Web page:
The carrier 22 is an elongated member having open end portions 26, 28. At the end 26, the carrier 22 includes a U-shaped notch 36 and an elongated opening 32, each of which aligns with mating components on an automobile frame, or alternatively permits venting of the sleeve 20. At the opposite end 28, the carrier 22 defines an opening (not shown), which also aligns with mating components of an automobile frame or alternatively permits venting of sleeve 20. The exterior surface of the carrier 22 supports an outwardly extending C-shaped bracket 30 between the end portions 26, 28.
Internally, the carrier 22 is reinforced by an interior plate 40, as best seen in FIG. 3. The plate 40 is located approximately at the center portion of the carrier 22, and includes two openings 42, 44 for permitting the passage of components through the carrier 22. It will be appreciated that the openings 42, 44 may also permit ventilation of the carrier 22 if necessary.
The interior surface of the carrier 22 also supports reinforcing ribs 38. The ribs 38 extend axially along the carrier 20 beginning at each end 26, 28 and extending inwardly toward the plate 40. The ribs 38 terminate at the respective sides of the plate 40.
Preferably, the carrier 22 is fabricated of a moldable material. A preferred polymeric material is glass-reinforced nylon. The carrier 22 can be formed using known techniques such as injection molding, insert injection molding, die casting or blow molding. One advantage of the carrier 22 being fabricated of a moldable material is the ability to mold the carrier 22 into a variety of configurations. Specifically, the carrier 22 can be fabricated using a mold having virtually the same configuration as the component to which the carrier 22 will be coupled or inserted. This facilitates assembling the carrier 22 with the mating component without the need for mechanical fasteners or welding.
Turning now to a discussion of the reinforcing medium 24, as seen in FIGS. 2, 4 and 5, the carrier 22 supports the reinforcing medium 24 along at least a portion of its exterior surface. The primary purpose of the reinforcing medium 24 is to increase the structural strength and stiffness of the sleeve 20. In the preferred embodiment, the reinforcing medium 24 is a structural foam. The structural foam 24 increases the compressive strength and structural stiffness of the sleeve 20 without adding significantly to the overall weight of the sleeve 20.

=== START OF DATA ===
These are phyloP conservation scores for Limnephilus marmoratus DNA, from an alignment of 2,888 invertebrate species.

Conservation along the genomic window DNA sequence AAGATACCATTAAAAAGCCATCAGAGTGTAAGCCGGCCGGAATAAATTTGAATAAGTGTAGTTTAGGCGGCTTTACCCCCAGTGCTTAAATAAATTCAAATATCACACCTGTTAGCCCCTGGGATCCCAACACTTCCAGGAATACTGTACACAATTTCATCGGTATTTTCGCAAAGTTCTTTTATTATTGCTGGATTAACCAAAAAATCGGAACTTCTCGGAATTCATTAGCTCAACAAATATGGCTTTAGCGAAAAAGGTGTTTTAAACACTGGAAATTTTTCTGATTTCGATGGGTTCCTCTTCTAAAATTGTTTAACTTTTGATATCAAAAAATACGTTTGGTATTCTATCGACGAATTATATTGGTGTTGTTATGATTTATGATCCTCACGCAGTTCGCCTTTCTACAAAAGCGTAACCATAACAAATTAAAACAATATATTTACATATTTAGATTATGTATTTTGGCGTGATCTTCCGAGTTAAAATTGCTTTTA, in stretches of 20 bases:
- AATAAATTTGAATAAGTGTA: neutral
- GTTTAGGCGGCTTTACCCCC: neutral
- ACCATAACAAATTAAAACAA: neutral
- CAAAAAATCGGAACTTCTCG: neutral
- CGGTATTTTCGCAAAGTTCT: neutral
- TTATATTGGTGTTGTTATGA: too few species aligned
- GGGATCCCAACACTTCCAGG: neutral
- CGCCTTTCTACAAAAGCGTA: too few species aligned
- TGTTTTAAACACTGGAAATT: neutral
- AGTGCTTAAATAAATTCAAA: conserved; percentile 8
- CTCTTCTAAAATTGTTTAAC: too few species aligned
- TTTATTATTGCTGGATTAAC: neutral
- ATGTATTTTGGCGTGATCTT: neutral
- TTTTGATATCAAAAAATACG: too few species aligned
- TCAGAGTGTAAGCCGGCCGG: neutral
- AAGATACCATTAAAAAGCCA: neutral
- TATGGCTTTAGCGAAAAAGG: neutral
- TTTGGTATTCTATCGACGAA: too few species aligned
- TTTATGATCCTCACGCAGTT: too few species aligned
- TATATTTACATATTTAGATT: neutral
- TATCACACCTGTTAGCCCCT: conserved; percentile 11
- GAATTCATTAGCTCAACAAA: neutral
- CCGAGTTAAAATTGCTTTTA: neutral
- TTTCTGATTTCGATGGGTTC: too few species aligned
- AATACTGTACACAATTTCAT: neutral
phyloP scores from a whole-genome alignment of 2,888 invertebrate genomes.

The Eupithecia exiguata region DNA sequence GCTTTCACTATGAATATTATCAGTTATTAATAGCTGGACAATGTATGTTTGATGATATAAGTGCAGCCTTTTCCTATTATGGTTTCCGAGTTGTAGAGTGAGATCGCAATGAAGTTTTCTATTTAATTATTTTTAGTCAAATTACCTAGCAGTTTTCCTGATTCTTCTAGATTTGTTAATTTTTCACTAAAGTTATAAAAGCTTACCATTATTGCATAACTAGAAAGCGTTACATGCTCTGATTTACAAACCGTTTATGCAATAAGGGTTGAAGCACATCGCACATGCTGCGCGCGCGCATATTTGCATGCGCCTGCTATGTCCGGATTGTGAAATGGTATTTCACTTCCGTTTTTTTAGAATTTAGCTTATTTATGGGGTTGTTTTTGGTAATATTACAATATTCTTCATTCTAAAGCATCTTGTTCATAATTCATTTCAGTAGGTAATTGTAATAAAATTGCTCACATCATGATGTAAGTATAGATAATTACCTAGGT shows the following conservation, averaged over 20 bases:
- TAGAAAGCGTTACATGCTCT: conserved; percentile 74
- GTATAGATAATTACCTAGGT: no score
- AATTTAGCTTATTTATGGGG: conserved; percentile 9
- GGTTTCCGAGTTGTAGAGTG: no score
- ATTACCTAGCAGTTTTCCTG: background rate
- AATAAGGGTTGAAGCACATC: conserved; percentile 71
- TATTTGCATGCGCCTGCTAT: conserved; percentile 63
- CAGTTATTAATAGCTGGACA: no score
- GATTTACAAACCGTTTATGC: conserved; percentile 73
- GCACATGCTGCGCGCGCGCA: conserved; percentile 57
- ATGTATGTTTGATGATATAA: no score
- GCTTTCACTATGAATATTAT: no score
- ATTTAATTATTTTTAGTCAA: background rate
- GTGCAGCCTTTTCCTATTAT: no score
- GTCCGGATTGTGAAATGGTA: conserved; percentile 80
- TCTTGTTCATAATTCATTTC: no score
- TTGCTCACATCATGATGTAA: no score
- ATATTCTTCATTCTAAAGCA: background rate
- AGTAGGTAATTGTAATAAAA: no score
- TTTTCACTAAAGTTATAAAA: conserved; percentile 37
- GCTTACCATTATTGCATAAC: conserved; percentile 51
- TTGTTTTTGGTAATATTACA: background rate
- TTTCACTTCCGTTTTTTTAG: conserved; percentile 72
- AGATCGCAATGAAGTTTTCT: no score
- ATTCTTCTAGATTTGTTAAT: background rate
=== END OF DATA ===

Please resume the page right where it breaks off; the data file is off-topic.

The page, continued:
Typically, the structural foam 24 is applied to the carrier 22 in the areas where bonding contact and load transfer is needed. It will be appreciated that the structural foam 24 may encapsulate the entire carrier 22 or may be applied only at preselected locations. The structural foam 24 substantially covers the entire carrier 22 shown in FIG. 2. Note, however, that it is not necessary to substantially cover the entire surface of the carrier 22 in all applications in which the sleeve will be used. Instead, the structural foam 24 can be applied to selected areas on the carrier 22, leaving other portions of the carrier 22 uncoated. In the example shown in FIG. 2, only the end portions 26, 28 and the area of the C-shaped bracket 30 remain uncoated.
The structural foam 24 is generally applied to the carrier 22 in a solid or semi-solid state. The structural foam 24 is applied to the outer perimeter of the carrier 22 in a semi-solid state using commonly known injection techniques. During the application process, the structural foam 24 is heated to a temperature that permits the structural foam 24 to flow slightly. However, the temperature is not sufficient to cause the foam 24 to expand or cure. Upon cooling, the structural foam 24 hardens and adheres to the outer surface of the carrier 22. Where the carrier 22 is made of polymer, for example, it is possible to inject the structural foam 24 into the mold for the carrier 22 during the process of molding the carrier 22. This arrangement permits the structural foam 24 to substantially encapsulate the outer periphery of the carrier 22.
Alternatively, the structural foam 24 may be applied to the carrier 22 as precast pellets, which are heated slightly to permit the pellets to bond to the outer surface of the carrier 22. At this stage, the structural foam 24 is heated just enough to cause the structural foam 22 to flow slightly, but not enough to cause the structural foam 24 to thermally expand. Note that other expandable materials can be used, such as, without limitation, an encapsulated mixture of materials that, when activated by temperature, pressure, chemically, or by other ambient conditions, will expand.
The structural foam 24 is an epoxy-based material that may include an ethylene copolymer or terpolymer. A copolymer or terpolymer, is composed of two or three different monomers, respectively, i.e., small molecules with high chemical reactivity that are capable of linking up with similar molecules to create a polymer.